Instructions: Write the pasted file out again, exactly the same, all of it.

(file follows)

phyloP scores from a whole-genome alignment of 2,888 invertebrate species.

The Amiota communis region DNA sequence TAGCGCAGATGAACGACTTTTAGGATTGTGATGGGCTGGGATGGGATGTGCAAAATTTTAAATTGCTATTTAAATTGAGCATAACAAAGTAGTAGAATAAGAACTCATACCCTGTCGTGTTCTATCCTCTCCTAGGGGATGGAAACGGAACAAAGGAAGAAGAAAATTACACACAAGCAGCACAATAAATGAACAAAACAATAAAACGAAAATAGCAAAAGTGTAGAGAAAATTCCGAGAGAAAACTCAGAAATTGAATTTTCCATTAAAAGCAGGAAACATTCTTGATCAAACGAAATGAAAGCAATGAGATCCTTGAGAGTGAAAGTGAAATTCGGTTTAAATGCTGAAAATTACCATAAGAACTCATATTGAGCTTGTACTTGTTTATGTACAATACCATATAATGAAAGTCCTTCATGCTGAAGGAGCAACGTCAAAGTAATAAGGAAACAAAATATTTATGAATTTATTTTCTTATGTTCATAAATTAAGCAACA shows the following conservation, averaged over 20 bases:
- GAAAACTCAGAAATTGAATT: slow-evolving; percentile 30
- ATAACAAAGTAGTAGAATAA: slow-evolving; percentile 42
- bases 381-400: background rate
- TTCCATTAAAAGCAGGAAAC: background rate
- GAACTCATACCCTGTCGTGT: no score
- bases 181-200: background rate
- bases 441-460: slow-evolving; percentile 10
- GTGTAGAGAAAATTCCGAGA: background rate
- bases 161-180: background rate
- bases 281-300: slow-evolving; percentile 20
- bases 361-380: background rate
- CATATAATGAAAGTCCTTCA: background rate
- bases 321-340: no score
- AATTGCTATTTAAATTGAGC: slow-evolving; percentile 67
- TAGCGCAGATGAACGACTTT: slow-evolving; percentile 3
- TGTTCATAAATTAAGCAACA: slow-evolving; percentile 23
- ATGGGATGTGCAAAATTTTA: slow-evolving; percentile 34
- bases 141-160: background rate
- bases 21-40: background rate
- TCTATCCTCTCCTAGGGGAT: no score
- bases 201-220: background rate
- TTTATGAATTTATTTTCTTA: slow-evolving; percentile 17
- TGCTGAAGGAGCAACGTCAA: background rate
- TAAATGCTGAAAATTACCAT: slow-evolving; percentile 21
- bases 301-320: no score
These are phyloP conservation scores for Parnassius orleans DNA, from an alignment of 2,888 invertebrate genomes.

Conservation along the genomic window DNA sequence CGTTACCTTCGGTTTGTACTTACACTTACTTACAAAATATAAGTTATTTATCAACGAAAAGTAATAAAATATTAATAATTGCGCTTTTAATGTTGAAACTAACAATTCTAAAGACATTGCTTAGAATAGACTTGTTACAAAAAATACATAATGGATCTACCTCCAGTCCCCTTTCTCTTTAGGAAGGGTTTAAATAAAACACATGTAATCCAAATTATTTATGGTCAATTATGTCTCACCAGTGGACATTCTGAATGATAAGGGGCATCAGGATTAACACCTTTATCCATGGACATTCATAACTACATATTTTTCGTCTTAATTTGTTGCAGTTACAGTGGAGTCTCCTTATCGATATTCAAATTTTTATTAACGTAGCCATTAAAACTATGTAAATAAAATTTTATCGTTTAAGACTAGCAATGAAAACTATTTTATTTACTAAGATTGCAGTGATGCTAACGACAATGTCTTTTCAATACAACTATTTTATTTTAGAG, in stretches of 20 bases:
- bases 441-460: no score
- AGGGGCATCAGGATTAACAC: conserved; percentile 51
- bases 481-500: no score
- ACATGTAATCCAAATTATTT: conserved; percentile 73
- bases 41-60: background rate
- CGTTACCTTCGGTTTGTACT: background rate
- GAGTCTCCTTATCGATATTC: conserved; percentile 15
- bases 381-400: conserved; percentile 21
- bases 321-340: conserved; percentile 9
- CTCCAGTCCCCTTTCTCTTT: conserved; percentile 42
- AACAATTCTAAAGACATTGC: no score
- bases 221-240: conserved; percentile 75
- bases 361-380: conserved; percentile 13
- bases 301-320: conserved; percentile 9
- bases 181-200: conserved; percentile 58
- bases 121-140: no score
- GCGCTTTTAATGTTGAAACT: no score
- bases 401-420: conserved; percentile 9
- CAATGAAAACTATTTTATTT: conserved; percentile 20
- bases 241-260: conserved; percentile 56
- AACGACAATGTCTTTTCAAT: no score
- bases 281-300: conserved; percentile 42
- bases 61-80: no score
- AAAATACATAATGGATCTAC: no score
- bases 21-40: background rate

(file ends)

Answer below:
phyloP scores from a whole-genome alignment of 2,888 invertebrate species.

The Amiota communis region DNA sequence TAGCGCAGATGAACGACTTTTAGGATTGTGATGGGCTGGGATGGGATGTGCAAAATTTTAAATTGCTATTTAAATTGAGCATAACAAAGTAGTAGAATAAGAACTCATACCCTGTCGTGTTCTATCCTCTCCTAGGGGATGGAAACGGAACAAAGGAAGAAGAAAATTACACACAAGCAGCACAATAAATGAACAAAACAATAAAACGAAAATAGCAAAAGTGTAGAGAAAATTCCGAGAGAAAACTCAGAAATTGAATTTTCCATTAAAAGCAGGAAACATTCTTGATCAAACGAAATGAAAGCAATGAGATCCTTGAGAGTGAAAGTGAAATTCGGTTTAAATGCTGAAAATTACCATAAGAACTCATATTGAGCTTGTACTTGTTTATGTACAATACCATATAATGAAAGTCCTTCATGCTGAAGGAGCAACGTCAAAGTAATAAGGAAACAAAATATTTATGAATTTATTTTCTTATGTTCATAAATTAAGCAACA shows the following conservation, averaged over 20 bases:
- GAAAACTCAGAAATTGAATT: slow-evolving; percentile 30
- ATAACAAAGTAGTAGAATAA: slow-evolving; percentile 42
- bases 381-400: background rate
- TTCCATTAAAAGCAGGAAAC: background rate
- GAACTCATACCCTGTCGTGT: no score
- bases 181-200: background rate
- bases 441-460: slow-evolving; percentile 10
- GTGTAGAGAAAATTCCGAGA: background rate
- bases 161-180: background rate
- bases 281-300: slow-evolving; percentile 20
- bases 361-380: background rate
- CATATAATGAAAGTCCTTCA: background rate
- bases 321-340: no score
- AATTGCTATTTAAATTGAGC: slow-evolving; percentile 67
- TAGCGCAGATGAACGACTTT: slow-evolving; percentile 3
- TGTTCATAAATTAAGCAACA: slow-evolving; percentile 23
- ATGGGATGTGCAAAATTTTA: slow-evolving; percentile 34
- bases 141-160: background rate
- bases 21-40: background rate
- TCTATCCTCTCCTAGGGGAT: no score
- bases 201-220: background rate
- TTTATGAATTTATTTTCTTA: slow-evolving; percentile 17
- TGCTGAAGGAGCAACGTCAA: background rate
- TAAATGCTGAAAATTACCAT: slow-evolving; percentile 21
- bases 301-320: no score
These are phyloP conservation scores for Parnassius orleans DNA, from an alignment of 2,888 invertebrate genomes.

Conservation along the genomic window DNA sequence CGTTACCTTCGGTTTGTACTTACACTTACTTACAAAATATAAGTTATTTATCAACGAAAAGTAATAAAATATTAATAATTGCGCTTTTAATGTTGAAACTAACAATTCTAAAGACATTGCTTAGAATAGACTTGTTACAAAAAATACATAATGGATCTACCTCCAGTCCCCTTTCTCTTTAGGAAGGGTTTAAATAAAACACATGTAATCCAAATTATTTATGGTCAATTATGTCTCACCAGTGGACATTCTGAATGATAAGGGGCATCAGGATTAACACCTTTATCCATGGACATTCATAACTACATATTTTTCGTCTTAATTTGTTGCAGTTACAGTGGAGTCTCCTTATCGATATTCAAATTTTTATTAACGTAGCCATTAAAACTATGTAAATAAAATTTTATCGTTTAAGACTAGCAATGAAAACTATTTTATTTACTAAGATTGCAGTGATGCTAACGACAATGTCTTTTCAATACAACTATTTTATTTTAGAG, in stretches of 20 bases:
- bases 441-460: no score
- AGGGGCATCAGGATTAACAC: conserved; percentile 51
- bases 481-500: no score
- ACATGTAATCCAAATTATTT: conserved; percentile 73
- bases 41-60: background rate
- CGTTACCTTCGGTTTGTACT: background rate
- GAGTCTCCTTATCGATATTC: conserved; percentile 15
- bases 381-400: conserved; percentile 21
- bases 321-340: conserved; percentile 9
- CTCCAGTCCCCTTTCTCTTT: conserved; percentile 42
- AACAATTCTAAAGACATTGC: no score
- bases 221-240: conserved; percentile 75
- bases 361-380: conserved; percentile 13
- bases 301-320: conserved; percentile 9
- bases 181-200: conserved; percentile 58
- bases 121-140: no score
- GCGCTTTTAATGTTGAAACT: no score
- bases 401-420: conserved; percentile 9
- CAATGAAAACTATTTTATTT: conserved; percentile 20
- bases 241-260: conserved; percentile 56
- AACGACAATGTCTTTTCAAT: no score
- bases 281-300: conserved; percentile 42
- bases 61-80: no score
- AAAATACATAATGGATCTAC: no score
- bases 21-40: background rate